Monday 24 July 2017

    How to housetrain your puppy

    The breeder
    Dogs are innately clean animals and will not soil their nest if they can help it. That’s why the first step to housetrain a puppy is often made by the breeder. The breeder needs to make sure that the puppy’s have enough space so they don’t have to soil their sleeping place. That’s why it’s important when selecting a puppy to pay attention to how clean the nest is and where the puppy’s can do their business.

    At home
    As soon as your new buddy arrives in your home, it’s your responsibility to train him where to do his business. When housetraining your dog, the key is to try to prevent ‘little accidents’ and to reward good behaviour. In the beginning it might be wise to lay down a few newspapers on the floor near crucial spots like the front and backdoor. Furthermore, it’s important to make sure that you regularly go outside with your pup so that he has enough opportunity to do his business there.

    It can also be useful to watch your pup’s behaviour right before does his business. If you know how your dog acts right before he takes a leak, you can prevent little accidents from happening. Common traits of a dog that is about to pee are sniffing in the same place for a longer period of time and spinning circles in the same spot. If your pup shows this behaviour, take him outside as soon as possible. If everything goes well he will do his business there, after which you can reward him with a delicious snack. This way you learn your puppy to always do his business outside, in a positive manner.

    You can choose to learn your puppy a command to do his business. This can be very useful when you’re traveling with your four legged buddy. Here’s how you do it: When your pup pees outside, you say ‘go potty’ (or whatever you want the command to be), after which you can reward him with a snack. If you keep this up every time your dog does it’s business, your dog will ‘go potty’ on your command after a while.

    Since the whole world is still new and exciting for your pup, there’s a great chance that he wants to go play as soon as you take him outside. Obviously there’s nothing wrong with playing, but here’s the catch: If he finally does his business after playing for a while, and you immediately take him back inside, he might learn to postpone doing his business so that he can play for a longer period of time. After a while you could find yourself waiting for half an hour before he finally does his business. That’s why it’s best to only take your pup outside for a very short period of time in the beginning. Start with taking him outside for only a minute at a time. When your pup does his business within this minute, you can reward him with a snack and by letting him play outside for a few more minutes. Maybe even letting him off the leash. If he doesn’t do his business in this minute, take him back inside and try again after a little while.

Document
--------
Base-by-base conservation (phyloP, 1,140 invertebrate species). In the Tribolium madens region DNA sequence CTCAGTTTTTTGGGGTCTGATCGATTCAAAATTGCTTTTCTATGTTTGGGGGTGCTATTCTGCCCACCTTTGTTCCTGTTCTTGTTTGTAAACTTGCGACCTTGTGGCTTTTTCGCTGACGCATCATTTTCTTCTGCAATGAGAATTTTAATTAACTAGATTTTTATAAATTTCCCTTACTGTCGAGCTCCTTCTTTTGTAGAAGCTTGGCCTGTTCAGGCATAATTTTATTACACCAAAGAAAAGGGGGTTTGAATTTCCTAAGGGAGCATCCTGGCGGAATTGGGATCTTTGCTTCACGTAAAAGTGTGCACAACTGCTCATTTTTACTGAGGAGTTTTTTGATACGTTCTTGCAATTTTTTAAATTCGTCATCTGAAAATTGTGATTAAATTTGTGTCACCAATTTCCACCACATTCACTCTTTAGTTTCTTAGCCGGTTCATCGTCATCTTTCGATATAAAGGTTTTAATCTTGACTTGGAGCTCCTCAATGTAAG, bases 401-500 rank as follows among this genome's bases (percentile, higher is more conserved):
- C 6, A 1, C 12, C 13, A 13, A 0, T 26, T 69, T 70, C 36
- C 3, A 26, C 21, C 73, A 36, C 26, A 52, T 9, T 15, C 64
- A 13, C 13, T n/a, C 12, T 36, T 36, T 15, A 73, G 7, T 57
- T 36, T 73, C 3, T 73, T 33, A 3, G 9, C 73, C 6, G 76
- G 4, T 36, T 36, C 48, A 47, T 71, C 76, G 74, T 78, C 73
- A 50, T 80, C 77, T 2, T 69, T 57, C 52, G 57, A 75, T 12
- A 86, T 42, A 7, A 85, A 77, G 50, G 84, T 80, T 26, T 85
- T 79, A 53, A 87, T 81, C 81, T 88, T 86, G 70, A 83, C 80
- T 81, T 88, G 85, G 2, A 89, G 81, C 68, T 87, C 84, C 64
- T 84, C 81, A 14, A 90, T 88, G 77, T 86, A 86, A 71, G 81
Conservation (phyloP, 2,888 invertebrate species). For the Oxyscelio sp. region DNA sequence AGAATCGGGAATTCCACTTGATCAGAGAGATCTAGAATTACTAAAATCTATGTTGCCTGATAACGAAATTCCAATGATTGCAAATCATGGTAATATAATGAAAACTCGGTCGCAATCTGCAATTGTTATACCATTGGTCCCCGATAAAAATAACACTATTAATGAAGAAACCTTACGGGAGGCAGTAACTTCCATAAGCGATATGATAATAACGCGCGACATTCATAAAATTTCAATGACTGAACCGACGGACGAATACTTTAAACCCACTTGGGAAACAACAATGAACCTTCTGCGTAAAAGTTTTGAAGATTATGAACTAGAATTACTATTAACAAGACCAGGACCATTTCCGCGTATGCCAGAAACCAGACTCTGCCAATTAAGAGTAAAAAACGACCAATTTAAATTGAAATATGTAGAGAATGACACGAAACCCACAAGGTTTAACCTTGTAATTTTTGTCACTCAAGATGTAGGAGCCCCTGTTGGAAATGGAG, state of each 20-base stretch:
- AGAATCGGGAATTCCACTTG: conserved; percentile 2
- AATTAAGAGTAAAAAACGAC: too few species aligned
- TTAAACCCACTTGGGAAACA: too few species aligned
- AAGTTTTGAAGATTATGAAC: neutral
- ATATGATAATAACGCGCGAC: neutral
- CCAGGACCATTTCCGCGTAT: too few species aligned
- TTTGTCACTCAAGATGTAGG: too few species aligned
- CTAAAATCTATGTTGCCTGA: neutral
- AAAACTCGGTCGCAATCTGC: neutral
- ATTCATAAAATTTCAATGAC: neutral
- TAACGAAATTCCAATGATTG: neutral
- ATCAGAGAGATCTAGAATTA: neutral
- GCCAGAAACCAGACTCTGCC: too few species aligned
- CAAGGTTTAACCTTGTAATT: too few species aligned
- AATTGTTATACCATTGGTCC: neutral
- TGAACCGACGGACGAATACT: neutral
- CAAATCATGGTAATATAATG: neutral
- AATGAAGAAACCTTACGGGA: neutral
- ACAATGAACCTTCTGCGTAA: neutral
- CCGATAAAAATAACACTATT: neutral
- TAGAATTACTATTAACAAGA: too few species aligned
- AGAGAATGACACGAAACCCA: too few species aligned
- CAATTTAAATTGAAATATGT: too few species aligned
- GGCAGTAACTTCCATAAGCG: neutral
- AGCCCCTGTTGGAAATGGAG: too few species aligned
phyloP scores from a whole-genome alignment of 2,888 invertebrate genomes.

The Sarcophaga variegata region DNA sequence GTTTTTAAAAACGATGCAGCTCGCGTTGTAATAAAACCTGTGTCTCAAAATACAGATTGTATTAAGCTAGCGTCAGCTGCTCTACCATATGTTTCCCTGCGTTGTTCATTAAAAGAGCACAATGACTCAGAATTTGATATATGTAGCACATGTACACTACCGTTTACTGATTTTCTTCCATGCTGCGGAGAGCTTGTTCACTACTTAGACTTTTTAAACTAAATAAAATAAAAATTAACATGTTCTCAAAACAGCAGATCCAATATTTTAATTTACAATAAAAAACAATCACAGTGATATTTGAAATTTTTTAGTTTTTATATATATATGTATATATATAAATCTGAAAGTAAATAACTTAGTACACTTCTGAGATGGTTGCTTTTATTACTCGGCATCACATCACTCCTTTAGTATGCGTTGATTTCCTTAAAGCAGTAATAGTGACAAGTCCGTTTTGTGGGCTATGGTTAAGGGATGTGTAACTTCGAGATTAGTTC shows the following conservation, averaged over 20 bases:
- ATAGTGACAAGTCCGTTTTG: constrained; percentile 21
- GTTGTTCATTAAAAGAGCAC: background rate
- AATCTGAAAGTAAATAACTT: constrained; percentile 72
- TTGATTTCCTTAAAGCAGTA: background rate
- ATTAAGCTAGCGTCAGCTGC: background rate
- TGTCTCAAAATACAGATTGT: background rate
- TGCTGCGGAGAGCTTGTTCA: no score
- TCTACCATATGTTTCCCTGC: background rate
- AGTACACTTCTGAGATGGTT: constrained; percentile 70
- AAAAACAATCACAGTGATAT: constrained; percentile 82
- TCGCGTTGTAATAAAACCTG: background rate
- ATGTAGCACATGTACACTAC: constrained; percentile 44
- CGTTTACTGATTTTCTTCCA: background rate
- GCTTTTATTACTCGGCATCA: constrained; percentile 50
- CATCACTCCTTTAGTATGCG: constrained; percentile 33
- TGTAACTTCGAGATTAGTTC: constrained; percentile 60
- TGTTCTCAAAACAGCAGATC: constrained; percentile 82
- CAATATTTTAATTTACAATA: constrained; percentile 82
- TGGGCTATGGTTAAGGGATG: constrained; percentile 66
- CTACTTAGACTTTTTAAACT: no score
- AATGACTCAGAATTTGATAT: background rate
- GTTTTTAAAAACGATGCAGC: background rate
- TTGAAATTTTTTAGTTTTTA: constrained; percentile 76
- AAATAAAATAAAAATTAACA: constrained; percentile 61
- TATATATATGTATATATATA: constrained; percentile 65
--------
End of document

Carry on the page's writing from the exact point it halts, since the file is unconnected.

Little accidents
    Of course it’s always possible that a little accident happens and your pup pees or poops inside the house. When this happens, it’s important to not get mad at the puppy or even to use a higher pitch, reassuring voice. Doing this, you could teach your puppy the wrong behaviour. It’s better to completely ignore the little accident and take your pup outside as soon as possible.

    Cleaning up
    When an accident happens, it’s important to clean it up very thoroughly. Not only because of hygienic reasons, but also because your pup is more likely to have another accident in the house when he smells the scent of urine. Keep in mind that a dog’s nose is a lot better than that of a human, so just because you can’t smell anything yourself, doesn’t mean that your pup can’t either. Luckily there are special products that make cleaning up accidents very easy and simultaneously take care of the scents.

    Puppy won’t become potty trained
    If your pup just keeps on getting little accidents and won’t make any progress, it could be wise to pay a visit to the vet. There could be psychological or medical reasons behind it. He could suffer from submissive urination or it could be possible that he can’t hold in his pee because of a bladder infection. The vet can often help your pup overcome this.

    With this guide your pup will become house trained in no time. Good luck!

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